A Florida electric cooperative renowned for its work helping the people in its region has added another species to its list of beneficiaries.
Dade City-based Withlacoochee River Electric Cooperative recently donated a crew and equipment to help refurbish Monkey Island, a tiny historic nature preserve on the Homosassa River that’s home to three charismatic spider monkeys.
“Monkey Island is beloved by our members and is a popular tourist attraction,” said David Lambert, WREC’s manager of member relations. “When the board of the facility reached out for our help with refurbishments, we had crews lining up to do the work.”
The island was created in the mid-1960s when a local developer had dirt and mud piled on a patch of shallow rock to help boaters avoid running aground. Soon after, the island was turned into a mini-Alcatraz for misbehaving monkeys from a nearby wildlife park owned by the same developer. A shelter, lighthouse and climbing toys were built to occupy the inmates.
By 2021, the facilities had fallen into disrepair, and the Monkey Island board devised a $200,000 plan to refurbish the island, including a fiber-optic connection to run web cameras and a new monkey home equipped with heating and air conditioning and built strong enough to sustain hurricane-force winds.
WREC was among the first groups the board reached out to for help, even though the co-op doesn’t serve the island or the resort that owns it.
“We often do projects for communities in areas we don’t serve,” Lambert said. “It’s simply part of the seventh cooperative principle, so it’s the right thing to do. The preserve’s board contacted us in late 2021, and we told them we’d be there whenever they were ready for us.”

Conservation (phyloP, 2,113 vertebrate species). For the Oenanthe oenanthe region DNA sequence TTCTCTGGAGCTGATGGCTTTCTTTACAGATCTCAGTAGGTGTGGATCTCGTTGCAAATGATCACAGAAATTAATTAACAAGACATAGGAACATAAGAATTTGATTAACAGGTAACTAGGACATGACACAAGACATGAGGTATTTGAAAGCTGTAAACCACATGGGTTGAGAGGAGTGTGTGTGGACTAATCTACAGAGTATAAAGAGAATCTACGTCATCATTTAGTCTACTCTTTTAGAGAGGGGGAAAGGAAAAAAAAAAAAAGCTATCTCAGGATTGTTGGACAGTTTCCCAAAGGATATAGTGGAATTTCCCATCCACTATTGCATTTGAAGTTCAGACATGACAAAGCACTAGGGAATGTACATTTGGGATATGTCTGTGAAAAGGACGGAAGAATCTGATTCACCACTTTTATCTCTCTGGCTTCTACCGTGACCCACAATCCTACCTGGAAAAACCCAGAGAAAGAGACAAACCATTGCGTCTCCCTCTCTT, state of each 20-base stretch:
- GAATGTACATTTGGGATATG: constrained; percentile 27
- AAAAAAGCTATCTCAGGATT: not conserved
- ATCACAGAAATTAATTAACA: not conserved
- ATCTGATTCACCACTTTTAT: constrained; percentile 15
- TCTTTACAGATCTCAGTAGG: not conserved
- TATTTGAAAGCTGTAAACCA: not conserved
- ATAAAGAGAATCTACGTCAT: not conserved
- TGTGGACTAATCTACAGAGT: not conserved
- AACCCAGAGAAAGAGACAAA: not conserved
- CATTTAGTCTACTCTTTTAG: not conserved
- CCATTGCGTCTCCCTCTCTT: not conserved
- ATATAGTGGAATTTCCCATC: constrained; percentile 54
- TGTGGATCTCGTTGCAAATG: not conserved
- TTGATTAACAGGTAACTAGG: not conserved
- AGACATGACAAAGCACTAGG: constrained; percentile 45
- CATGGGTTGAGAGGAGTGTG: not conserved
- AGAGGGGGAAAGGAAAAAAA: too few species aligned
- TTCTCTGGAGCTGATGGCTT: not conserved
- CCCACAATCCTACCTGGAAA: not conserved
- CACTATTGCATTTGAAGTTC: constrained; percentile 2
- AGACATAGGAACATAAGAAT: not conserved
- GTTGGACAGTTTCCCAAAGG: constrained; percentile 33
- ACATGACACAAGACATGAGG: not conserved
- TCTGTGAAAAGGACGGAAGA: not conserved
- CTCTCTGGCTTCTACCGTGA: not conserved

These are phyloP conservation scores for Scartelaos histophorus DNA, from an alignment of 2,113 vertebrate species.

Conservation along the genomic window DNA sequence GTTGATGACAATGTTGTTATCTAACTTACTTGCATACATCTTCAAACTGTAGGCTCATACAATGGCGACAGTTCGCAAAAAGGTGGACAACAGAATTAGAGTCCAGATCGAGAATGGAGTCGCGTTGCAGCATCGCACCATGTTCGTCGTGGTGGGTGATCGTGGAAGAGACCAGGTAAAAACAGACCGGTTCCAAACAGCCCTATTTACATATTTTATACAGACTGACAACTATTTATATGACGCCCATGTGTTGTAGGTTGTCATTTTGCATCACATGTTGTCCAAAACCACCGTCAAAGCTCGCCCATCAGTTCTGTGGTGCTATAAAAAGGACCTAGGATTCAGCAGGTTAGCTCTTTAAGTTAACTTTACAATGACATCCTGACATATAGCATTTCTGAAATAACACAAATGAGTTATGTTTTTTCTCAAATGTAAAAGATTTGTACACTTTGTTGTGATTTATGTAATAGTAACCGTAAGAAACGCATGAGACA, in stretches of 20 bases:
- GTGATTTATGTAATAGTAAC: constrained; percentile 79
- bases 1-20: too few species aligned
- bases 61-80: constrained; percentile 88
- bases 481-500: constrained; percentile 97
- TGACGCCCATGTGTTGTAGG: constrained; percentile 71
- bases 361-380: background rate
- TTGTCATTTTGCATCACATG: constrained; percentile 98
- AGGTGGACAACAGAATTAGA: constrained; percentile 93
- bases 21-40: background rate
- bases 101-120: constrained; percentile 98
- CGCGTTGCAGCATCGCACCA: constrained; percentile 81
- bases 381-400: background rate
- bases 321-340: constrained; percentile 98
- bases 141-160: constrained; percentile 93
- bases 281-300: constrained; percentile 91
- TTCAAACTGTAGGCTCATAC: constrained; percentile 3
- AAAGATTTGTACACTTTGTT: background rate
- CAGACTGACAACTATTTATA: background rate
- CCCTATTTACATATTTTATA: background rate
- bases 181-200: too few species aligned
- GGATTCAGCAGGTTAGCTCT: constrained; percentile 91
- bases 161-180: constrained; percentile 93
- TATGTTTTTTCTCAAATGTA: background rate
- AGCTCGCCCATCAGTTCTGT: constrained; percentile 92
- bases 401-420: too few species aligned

In October 2022, the co-op used a seven-person team and a barge with heavy equipment to set several poles for the updated habitat and for new ropes, nets and platforms to keep the monkeys active and entertained.
The nonprofit Monkey Island board paid for the materials, and the co-op donated the use of its crews and equipment, Lambert said.
“We were happy to be able to assist the board and the monkeys,” he said. “We’re quite experienced at helping the humans in our region, so it’s nice to be able to expand our work.”
WREC has a long history of involvement in community development, including a decade of work to lift the struggling town of Lacoochee out of poverty and recent efforts to build mental health clinics in the region, among many other projects.
Monkey Island has no other mammals, but palm trees and other vegetation attract native and migrating birds. The Withlacoochee crew also installed a raptor platform atop one of the poles to encourage ospreys to nest at the site, with barriers to keep the monkeys from climbing onto it.
The resident monkeys—Ralph, Ebony and Emily—were moved to a nearby facility during the renovations. They’re expected to be returned to their island by this summer.
Derrill Holly is a staff writer for NRECA.